The stock market ‘meltdown’ witnessed since the start of 2005 (notwithstanding the recent marginal recovery) has once again brought to the forefront an inherent weakness existent in our markets.
This is the fact that foreign institutional investors, indisputably and almost entirely, dominate the Indian stock market sentiments and consequently the market movements.
In this article, we make an attempt to list down a few points that would aid an investor in mitigating the risks and curtailing the losses during times of volatility as large investors (read FIIs) enter and exit stocks.
Considering the Indian stock market behaviour over the previous fortnight, it would not be entirely inappropriate to state that the 600+ points (9%) correction witnessed in 10 trading sessions was almost as bad (if not worse) as the single-day near 800-points (16%) crash (!) seen on May 17, 2004.
This is because, in either scenario, it is primarily the retail/small investor community, which gets affected the worst as they are generally among the late entrants to a bull run (i.e. near the peak) and amongst the last to exit in a correction.
However, some amount of stock market prudence and a disciplined approach could go a long-way in protecting one’s capital. Listed below are a few points.
1. Manage greed/fear: This is an important point, which every investor must keep in mind owing to its great influencing ability in equity investment decisions. This point simply means that in a bull run control the greed factor, which could entice you, the investor, to compromise with your investment principles.
By this we mean that while an investor could get lured into investing in penny and small-cap stocks owing to their eye-popping returns, it must be noted that these stocks have the potential to wipe out almost the entire invested capital.
Another way greed affects investor behaviour is when they buy/hold stocks above the price justified by its fundamentals.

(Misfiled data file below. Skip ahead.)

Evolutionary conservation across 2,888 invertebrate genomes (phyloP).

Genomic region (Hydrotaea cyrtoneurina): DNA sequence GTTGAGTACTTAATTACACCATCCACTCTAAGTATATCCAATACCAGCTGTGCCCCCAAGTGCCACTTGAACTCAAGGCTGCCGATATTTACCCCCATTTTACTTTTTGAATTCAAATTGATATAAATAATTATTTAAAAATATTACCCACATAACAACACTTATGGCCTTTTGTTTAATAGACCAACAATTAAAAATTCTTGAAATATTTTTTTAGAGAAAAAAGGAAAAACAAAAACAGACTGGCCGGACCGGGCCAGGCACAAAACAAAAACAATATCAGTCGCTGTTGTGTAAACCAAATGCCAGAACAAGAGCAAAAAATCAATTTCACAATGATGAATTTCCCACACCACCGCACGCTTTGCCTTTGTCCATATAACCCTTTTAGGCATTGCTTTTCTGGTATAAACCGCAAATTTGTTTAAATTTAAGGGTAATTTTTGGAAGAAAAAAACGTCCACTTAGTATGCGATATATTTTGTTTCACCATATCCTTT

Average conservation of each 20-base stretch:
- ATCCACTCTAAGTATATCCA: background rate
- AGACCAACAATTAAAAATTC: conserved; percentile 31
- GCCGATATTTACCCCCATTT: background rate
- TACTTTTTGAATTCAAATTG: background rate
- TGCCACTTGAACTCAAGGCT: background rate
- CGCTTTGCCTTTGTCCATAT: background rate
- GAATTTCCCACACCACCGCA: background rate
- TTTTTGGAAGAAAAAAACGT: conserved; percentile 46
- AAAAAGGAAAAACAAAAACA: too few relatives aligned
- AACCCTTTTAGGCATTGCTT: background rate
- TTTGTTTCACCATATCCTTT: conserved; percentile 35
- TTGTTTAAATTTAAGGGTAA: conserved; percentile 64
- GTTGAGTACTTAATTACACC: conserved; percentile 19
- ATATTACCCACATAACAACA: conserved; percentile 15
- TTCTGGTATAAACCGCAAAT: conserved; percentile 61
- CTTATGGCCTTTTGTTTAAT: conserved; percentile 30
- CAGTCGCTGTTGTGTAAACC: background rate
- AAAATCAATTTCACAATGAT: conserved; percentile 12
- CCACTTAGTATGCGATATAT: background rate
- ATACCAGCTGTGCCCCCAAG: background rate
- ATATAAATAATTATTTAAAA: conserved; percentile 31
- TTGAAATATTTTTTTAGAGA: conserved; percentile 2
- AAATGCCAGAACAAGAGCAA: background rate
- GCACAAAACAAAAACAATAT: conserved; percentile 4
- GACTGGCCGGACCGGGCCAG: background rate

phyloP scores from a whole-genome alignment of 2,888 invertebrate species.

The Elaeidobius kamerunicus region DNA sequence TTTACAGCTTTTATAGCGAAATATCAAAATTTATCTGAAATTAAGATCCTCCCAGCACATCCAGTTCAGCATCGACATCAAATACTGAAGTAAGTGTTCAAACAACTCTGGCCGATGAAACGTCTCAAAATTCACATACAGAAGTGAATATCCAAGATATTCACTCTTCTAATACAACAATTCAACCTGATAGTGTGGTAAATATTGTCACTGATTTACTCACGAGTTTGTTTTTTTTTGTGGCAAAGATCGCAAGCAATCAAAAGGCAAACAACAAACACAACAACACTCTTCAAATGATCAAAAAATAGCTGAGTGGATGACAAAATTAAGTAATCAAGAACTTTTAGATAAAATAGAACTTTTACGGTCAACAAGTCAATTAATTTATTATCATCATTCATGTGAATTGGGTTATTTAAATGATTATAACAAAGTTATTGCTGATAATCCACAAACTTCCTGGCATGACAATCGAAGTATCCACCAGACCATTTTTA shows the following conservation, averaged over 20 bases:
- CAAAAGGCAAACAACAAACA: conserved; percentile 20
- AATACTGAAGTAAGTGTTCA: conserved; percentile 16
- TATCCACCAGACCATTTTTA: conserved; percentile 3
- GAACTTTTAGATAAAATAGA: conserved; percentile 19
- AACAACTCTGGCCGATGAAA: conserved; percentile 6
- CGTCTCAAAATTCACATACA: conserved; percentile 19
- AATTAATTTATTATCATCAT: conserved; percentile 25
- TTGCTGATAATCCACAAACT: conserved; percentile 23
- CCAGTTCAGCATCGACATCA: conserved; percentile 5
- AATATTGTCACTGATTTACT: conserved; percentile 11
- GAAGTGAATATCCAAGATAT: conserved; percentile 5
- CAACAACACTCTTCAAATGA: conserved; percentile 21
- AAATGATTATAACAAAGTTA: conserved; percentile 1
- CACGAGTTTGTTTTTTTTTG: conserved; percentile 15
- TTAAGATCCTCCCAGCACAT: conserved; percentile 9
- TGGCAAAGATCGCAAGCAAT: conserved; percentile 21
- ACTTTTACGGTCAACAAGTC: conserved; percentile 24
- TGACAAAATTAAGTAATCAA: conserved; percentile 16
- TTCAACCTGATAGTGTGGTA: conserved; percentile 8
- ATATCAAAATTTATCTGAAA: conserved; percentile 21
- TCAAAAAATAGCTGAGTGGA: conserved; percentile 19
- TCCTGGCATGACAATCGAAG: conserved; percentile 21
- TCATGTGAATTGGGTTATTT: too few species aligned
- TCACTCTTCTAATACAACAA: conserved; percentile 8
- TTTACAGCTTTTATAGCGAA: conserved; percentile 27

Similarly, in a vice-versa scenario (bear market), investors must control their fear when stock markets turn unfavourable and stock prices collapse. Panic selling would serve no purpose and if the company has strong fundamentals, the stock is more than likely to bounce back.
It is apt to note here what Warren Buffet, the legendary investor, had to say when he was asked about his abstinence from the software sector during the tech boom: ‘It means we miss a lot of very big winners but it also means we have very few big losers. We’re perfectly willing to trade away a big payoff for a certain payoff.’
2. Avoid trading/timing the market: This is one factor, which many experts/investors claim to have understood but are more often wrong than right. We believe that it is rather impossible to time the market on a day-to-day basis and by adopting such an approach an investor would most probably be at the losers’ end at the end of the day.
In fact, investors should take advantage of the huge volatility that is witnessed in the markets time and again. In Benjamin Graham’s (pioneer of value investing and the person who influenced Warren Buffet) words: ‘Basically, price fluctuations have only one significant meaning for the ‘true’ investor. They provide him an opportunity to buy wisely when prices fall sharply and to sell wisely when they advance a great deal. At other times, he will do better if he forgets about the stock market.’
3. Avoid action based on rumours/sentiments: Rumours are a part and parcel of stock markets, which do influence investor sentiments to some extent. However, investing on the basis of this could prove to be detrimental to an investors’ portfolio, as these largely originate from sources with vested interests, which more often than not, turn out to be false.
This then leads to carnage in the related stock(s) leaving retail investors in the lurch. However, if we consider this from another point of view, when sentiments turn sour but fundamentals remain intact, investors could take the opportunity to build a fundamentally strong portfolio.
This scenario is aptly described by Warren Buffet: ‘Be fearful when others are greedy and be greedy when others are fearful.’